Foreign migrant women are channeled into certain types of work, often limited to low-paying and low-skilled service sector jobs. The numerically most important spheres of work are domestic service and sex work, with the overall scale of the former considerably larger than the latter. Mostly due to the nature of their work, numerous incidents of abuse, including sexual violence, against women migrant workers have been well documented.
Due to their marginalization both as women and as migrants, women migrants find themselves in situations in which they are vulnerable to violence and abuse. They tolerate abuses from their spouses and employers because they are poor and afraid. They fear losing their jobs, they fear no one will believe their story, and they fear losing their children. Most migrant women do not know the language of their host country; many are uneducated and do not know they have rights that are being violated; many do not know where to turn for help, thus the violations go unreported.
Most governments have failed to provide protective legislation and services specific to their needs and vulnerabilities. Indifference to feminized migration has led to a lack of relevant policies and public awareness in host countries. As a result, massive numbers of female migrants are left to suffer alienation, mistreatment, injustice and relative poverty, with few means for recourse.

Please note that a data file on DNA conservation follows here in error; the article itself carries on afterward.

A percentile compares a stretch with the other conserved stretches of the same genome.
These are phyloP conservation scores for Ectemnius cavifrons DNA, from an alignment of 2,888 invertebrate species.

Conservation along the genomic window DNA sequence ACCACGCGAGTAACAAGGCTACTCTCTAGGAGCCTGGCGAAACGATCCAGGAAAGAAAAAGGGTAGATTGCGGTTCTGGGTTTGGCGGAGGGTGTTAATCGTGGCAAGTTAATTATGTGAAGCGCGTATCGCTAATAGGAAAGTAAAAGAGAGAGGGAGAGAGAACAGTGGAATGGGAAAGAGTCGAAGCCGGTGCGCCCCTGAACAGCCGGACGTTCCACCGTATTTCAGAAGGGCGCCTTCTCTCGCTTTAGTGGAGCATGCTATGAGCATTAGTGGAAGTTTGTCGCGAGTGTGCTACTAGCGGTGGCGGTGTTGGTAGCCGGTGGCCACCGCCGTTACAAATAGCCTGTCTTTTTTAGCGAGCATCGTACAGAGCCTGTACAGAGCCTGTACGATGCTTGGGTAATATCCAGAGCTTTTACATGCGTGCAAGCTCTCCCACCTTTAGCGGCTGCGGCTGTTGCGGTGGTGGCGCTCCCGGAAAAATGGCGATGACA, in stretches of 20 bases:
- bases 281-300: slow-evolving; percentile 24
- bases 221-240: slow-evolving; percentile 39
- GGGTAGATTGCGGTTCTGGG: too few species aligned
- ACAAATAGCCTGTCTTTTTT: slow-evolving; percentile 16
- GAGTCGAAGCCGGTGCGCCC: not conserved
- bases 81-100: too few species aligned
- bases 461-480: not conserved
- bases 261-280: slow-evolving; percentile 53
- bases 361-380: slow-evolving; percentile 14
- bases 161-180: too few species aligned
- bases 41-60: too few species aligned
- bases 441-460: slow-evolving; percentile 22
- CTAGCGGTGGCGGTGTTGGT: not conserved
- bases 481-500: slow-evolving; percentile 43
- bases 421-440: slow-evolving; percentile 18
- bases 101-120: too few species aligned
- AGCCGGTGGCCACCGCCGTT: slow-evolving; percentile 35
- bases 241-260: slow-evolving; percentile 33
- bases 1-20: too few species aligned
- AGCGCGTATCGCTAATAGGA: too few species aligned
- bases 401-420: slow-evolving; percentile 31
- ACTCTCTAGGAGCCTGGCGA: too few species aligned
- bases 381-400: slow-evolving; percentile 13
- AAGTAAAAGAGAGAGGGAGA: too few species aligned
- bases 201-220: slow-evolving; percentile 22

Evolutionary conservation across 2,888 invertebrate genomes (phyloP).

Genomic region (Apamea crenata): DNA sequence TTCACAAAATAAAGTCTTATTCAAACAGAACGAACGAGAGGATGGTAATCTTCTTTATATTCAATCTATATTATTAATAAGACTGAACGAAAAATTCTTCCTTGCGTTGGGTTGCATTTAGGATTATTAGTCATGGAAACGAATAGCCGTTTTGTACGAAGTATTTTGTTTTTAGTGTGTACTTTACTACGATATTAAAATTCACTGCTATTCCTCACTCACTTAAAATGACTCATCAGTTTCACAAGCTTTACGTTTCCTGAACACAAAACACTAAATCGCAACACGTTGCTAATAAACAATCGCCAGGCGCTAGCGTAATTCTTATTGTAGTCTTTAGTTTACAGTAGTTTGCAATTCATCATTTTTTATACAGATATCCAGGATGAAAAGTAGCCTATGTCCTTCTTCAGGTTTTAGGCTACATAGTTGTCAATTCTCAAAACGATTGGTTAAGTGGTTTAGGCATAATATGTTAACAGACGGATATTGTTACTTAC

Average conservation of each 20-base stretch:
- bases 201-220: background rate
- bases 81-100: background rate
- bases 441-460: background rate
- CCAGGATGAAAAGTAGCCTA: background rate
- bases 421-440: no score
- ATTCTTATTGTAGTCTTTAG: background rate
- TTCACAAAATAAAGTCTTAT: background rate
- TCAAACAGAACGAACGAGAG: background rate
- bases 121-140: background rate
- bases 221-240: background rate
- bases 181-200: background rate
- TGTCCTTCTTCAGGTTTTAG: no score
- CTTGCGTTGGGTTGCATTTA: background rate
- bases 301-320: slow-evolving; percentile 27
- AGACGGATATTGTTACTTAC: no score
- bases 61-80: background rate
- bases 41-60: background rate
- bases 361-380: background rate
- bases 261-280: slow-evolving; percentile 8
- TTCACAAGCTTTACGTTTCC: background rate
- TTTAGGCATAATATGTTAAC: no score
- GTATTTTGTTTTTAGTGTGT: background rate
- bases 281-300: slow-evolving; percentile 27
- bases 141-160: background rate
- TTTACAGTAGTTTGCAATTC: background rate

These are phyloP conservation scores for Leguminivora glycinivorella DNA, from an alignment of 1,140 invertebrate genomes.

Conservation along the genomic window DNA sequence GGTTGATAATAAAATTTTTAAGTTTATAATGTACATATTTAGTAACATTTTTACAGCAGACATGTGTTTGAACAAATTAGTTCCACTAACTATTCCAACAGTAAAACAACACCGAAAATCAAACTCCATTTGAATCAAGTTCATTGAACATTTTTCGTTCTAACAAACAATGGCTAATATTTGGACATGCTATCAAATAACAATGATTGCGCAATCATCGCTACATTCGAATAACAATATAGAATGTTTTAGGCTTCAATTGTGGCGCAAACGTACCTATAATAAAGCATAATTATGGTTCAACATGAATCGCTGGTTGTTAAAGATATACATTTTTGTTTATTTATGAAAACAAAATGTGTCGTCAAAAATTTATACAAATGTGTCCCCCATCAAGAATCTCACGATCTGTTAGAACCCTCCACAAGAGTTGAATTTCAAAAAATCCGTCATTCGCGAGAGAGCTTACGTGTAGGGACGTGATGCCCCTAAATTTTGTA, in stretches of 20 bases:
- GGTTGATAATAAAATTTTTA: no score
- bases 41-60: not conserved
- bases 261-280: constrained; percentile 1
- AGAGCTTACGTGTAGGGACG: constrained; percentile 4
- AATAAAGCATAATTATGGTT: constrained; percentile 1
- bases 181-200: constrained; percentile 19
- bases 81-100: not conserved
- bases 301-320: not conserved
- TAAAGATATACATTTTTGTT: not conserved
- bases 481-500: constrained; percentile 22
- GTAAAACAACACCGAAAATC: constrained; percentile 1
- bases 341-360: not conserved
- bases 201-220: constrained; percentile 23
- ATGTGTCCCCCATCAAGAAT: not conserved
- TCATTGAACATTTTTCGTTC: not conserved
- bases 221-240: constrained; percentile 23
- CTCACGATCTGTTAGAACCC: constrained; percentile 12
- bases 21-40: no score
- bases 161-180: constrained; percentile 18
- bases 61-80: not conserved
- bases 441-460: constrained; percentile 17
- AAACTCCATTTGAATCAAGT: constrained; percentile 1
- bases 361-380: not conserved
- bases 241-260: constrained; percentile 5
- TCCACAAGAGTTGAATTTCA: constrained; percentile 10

The International Organization for Migration estimated that in 1998 there were 50 million women in migration worldwide.
Underlying the feminization of migration in Asia are long-standing patriarchal traditions and institutions that place young females in the lowest rank within the family, the household and the workforce. This social inequality pushes women to migrate in search of better opportunities to improve the household economy. Consequently, female migrants are subject to various kinds and intense levels of prejudice, discrimination, exploitation and violence based not only on their sex, but also on class, nationality and ethnicity. Under prevailing institutional arrangements of migration in Asia, it is difficult to fully protect the rights, physical safety and psychological health of migrant women.